Thanks to Jonathan Steinman, here’s another tug–Robert Burton–handling the CVA sealed garbage containers.  Given the direction of the tow and absence of freeboard on the barge, the containers are loaded and heading for Howland Hook to be loaded onto trains southbound.

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Here (and scroll) was a post I did almost two years ago when Robert Burton was shifting barges down in the Beaufort Inlet.

Thanks much to Jonathan for sharing his vantage point.

Over six years ago, I did another asphalt post here.  Yesterday I was thrilled to get the following photos below from Jonathan Steinman of this unusual vessel on the middle portion of the East River.

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Asphalt Sailor–a great name–turns out to have a set of siblings ranging from a lot more capacious to somewhat less so.  On names alone, I’d love to see Black Shark.   Given the cargo, I wonder if the deck feels warm.

That’s James Turecamo overtaking on the west side.  Here’s a hydrodynamics problem . . . is the greater amount of froth churned up by James due only to its greater speed, or is hull shape a factor?

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For outatowners, that’s the 59th Street Bridge, and Asphalt Sailor is headed “south,” actually west.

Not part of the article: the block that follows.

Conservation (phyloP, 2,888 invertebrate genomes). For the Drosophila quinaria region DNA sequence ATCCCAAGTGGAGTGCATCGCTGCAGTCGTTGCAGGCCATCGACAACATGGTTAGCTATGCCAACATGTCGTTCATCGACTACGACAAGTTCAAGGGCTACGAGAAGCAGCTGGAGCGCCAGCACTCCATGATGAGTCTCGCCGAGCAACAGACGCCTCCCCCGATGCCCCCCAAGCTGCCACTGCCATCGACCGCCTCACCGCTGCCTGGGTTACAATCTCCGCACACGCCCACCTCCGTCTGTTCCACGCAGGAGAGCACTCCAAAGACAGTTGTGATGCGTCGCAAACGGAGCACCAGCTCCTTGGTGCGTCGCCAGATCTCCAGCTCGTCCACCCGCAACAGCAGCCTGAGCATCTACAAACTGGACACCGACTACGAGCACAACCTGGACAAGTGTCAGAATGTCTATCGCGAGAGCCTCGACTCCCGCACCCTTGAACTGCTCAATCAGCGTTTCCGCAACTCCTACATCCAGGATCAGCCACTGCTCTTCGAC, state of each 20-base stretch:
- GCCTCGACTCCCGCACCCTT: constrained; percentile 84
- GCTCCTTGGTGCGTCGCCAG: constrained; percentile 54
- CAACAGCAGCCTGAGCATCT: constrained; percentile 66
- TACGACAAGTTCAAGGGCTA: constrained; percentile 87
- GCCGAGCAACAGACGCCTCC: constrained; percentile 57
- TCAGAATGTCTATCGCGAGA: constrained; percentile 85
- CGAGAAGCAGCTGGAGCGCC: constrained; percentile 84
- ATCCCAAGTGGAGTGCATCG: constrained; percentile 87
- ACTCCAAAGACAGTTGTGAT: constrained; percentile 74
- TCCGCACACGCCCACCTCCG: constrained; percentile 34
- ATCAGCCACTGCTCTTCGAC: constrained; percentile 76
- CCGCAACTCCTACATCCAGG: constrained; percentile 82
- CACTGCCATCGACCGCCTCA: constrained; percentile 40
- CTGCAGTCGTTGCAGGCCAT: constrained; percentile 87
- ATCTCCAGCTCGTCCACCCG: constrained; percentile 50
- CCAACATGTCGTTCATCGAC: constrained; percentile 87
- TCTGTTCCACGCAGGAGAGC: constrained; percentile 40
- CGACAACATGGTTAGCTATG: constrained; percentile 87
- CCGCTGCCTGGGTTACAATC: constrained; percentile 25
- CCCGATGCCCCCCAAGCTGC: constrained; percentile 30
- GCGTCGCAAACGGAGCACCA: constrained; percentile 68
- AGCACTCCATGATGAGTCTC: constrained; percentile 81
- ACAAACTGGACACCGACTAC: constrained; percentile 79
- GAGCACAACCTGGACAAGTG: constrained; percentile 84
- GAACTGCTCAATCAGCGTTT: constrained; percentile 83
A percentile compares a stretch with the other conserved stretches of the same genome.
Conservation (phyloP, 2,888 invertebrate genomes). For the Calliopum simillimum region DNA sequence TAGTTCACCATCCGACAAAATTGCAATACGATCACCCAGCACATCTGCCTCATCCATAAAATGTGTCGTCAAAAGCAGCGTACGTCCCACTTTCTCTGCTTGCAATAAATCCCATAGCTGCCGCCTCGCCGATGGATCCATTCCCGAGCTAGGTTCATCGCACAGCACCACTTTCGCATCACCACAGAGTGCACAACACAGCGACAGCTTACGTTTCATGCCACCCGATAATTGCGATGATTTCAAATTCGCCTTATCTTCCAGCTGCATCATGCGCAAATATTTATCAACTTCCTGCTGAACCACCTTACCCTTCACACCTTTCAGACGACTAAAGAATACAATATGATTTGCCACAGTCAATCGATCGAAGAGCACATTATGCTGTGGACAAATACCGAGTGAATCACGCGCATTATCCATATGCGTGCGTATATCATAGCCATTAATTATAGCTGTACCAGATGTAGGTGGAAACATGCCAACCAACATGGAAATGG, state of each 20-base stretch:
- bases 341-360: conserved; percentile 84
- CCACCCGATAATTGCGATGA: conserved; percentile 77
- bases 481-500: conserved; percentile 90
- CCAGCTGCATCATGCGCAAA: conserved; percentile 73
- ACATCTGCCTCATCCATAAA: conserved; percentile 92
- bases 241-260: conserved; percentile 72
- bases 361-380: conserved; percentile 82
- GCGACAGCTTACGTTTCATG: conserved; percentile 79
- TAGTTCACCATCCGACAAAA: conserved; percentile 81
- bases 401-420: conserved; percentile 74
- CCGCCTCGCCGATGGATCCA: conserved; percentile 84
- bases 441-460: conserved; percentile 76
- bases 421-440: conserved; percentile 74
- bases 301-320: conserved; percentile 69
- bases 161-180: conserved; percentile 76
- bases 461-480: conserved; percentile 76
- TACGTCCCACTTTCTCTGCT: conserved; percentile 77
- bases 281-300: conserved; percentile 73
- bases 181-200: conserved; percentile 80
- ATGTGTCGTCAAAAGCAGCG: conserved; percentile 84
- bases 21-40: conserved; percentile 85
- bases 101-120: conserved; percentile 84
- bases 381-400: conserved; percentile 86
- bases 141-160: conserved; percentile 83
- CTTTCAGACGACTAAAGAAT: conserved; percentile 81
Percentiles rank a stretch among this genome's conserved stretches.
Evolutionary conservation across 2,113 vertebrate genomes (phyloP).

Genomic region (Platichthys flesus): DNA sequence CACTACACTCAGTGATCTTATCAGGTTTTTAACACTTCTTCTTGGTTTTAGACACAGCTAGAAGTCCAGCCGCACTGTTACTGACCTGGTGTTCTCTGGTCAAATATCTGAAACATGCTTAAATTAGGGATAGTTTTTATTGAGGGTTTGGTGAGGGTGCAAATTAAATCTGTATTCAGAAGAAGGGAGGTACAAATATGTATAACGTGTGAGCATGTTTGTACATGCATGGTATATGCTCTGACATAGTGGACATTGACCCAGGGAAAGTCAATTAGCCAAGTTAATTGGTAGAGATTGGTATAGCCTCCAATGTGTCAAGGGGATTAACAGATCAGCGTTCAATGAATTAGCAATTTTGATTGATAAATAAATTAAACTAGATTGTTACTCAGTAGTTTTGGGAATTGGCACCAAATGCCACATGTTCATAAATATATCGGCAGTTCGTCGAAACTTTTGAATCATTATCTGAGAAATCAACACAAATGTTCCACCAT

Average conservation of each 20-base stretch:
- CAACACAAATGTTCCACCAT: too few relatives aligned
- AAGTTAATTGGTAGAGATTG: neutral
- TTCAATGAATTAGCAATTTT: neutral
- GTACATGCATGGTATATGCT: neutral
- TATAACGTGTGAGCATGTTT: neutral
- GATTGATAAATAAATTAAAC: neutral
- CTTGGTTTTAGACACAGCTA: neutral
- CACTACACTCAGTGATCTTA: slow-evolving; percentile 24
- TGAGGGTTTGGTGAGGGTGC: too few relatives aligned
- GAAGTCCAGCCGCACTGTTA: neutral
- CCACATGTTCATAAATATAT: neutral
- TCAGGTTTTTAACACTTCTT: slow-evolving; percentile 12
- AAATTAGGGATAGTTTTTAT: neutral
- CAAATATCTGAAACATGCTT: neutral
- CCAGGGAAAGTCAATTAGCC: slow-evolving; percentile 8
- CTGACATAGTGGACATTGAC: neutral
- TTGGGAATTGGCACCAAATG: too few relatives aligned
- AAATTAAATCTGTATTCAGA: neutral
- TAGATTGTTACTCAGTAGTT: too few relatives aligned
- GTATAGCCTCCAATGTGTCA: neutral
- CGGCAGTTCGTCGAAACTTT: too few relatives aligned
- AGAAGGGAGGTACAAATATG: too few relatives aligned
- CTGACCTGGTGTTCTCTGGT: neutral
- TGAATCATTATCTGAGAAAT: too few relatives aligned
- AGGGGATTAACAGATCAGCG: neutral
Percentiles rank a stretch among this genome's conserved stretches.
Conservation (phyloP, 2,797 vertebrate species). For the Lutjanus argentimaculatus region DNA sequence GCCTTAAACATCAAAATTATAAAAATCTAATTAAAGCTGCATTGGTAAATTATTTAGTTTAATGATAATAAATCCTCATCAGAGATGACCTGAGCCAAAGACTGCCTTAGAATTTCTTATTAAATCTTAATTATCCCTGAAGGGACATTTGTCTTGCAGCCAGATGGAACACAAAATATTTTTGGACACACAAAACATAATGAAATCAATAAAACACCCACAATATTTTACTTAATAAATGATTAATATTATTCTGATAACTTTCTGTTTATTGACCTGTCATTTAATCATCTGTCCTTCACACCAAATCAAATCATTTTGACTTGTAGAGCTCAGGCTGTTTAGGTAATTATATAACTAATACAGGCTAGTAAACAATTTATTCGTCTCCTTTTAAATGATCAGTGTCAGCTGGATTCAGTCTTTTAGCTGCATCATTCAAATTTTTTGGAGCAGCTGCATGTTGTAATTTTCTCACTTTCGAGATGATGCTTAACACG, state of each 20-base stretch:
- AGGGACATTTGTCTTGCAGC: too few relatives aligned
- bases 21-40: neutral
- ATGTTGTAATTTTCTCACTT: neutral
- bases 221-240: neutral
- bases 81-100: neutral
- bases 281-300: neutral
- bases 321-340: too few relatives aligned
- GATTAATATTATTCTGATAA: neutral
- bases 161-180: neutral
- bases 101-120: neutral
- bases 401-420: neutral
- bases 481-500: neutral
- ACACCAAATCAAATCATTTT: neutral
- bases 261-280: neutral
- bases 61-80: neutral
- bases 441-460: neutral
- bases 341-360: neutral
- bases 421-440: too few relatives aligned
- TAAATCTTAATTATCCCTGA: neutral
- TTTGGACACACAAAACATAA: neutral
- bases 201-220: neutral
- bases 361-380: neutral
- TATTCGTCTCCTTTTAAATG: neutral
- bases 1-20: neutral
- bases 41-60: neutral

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Unrelated:  Here’s an East River ship photo I posted six years ago.  The conclusion then was that it was “doctored.”  Anyone new thinking on it?

Thanks again to Jonathan for these unusual photos.

 

So yesterday was of course a day for a little  . . . Aprilscherz or poisson d’avril . . ., but now I am serious.  What you see below transports garbage, which might not impress you–but that unit towed by a single tug replaces 48 trucks between Queens and Staten Island.  Spaced for safe driving, that would mean about a mile of highway congested by that garbage alone.   Many thanks to Jonathan Steinman for the photo, which he took yesterday afternoon about 4 pm yesterday.

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Piecing the whole system together–I hope correctly–here’s a photo I took of Happy Delta in Bayonne less than two weeks after Sandy roared through.

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Here’s another shot taken the same day, showing Happy Delta arriving with its cargo, the blue Kunz cranes marked NYC Sanitation, WTC1 serving as the time stamp.

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Here’s a close-up I took yesterday about an hour and a half before Jonathan took his.  Here’s the story, six of these barges were built by Senesco and completed last summer.  Here’s the story in print about the time the order was placed.  Each barge carries 48 sealed garbage containers.  The barge is light here, heading for an eastbound passage on the East River.